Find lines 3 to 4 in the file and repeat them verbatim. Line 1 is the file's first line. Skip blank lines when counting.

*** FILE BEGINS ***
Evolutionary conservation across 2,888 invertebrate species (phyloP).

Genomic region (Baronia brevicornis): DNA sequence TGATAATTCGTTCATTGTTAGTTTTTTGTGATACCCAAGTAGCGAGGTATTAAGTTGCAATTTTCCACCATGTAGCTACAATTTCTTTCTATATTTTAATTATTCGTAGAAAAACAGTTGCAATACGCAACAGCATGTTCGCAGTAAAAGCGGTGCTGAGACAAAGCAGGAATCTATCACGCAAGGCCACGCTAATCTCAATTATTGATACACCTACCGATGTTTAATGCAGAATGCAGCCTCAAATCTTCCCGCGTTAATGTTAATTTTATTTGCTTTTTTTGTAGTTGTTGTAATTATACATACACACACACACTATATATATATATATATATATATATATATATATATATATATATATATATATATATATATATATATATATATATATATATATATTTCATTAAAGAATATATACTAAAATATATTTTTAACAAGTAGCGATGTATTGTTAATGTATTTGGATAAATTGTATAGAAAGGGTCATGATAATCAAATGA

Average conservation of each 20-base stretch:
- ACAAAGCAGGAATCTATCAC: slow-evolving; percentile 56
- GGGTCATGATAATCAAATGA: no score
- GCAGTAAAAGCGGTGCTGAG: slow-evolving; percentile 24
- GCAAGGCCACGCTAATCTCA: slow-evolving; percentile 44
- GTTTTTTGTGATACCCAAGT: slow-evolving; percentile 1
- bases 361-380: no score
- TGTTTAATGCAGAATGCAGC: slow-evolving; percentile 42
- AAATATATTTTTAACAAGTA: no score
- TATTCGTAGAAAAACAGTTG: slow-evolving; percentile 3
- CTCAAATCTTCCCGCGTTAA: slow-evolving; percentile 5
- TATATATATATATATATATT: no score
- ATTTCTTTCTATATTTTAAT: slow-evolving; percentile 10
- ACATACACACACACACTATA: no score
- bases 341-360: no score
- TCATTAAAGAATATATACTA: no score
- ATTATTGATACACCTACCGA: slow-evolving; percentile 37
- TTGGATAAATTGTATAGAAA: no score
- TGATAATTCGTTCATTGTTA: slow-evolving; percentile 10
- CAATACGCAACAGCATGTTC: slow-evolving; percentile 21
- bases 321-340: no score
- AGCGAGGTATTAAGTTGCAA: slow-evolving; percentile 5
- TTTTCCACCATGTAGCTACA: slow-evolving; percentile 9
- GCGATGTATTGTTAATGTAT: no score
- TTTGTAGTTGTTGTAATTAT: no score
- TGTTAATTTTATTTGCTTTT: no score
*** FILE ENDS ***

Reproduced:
Average conservation of each 20-base stretch:
- ACAAAGCAGGAATCTATCAC: slow-evolving; percentile 56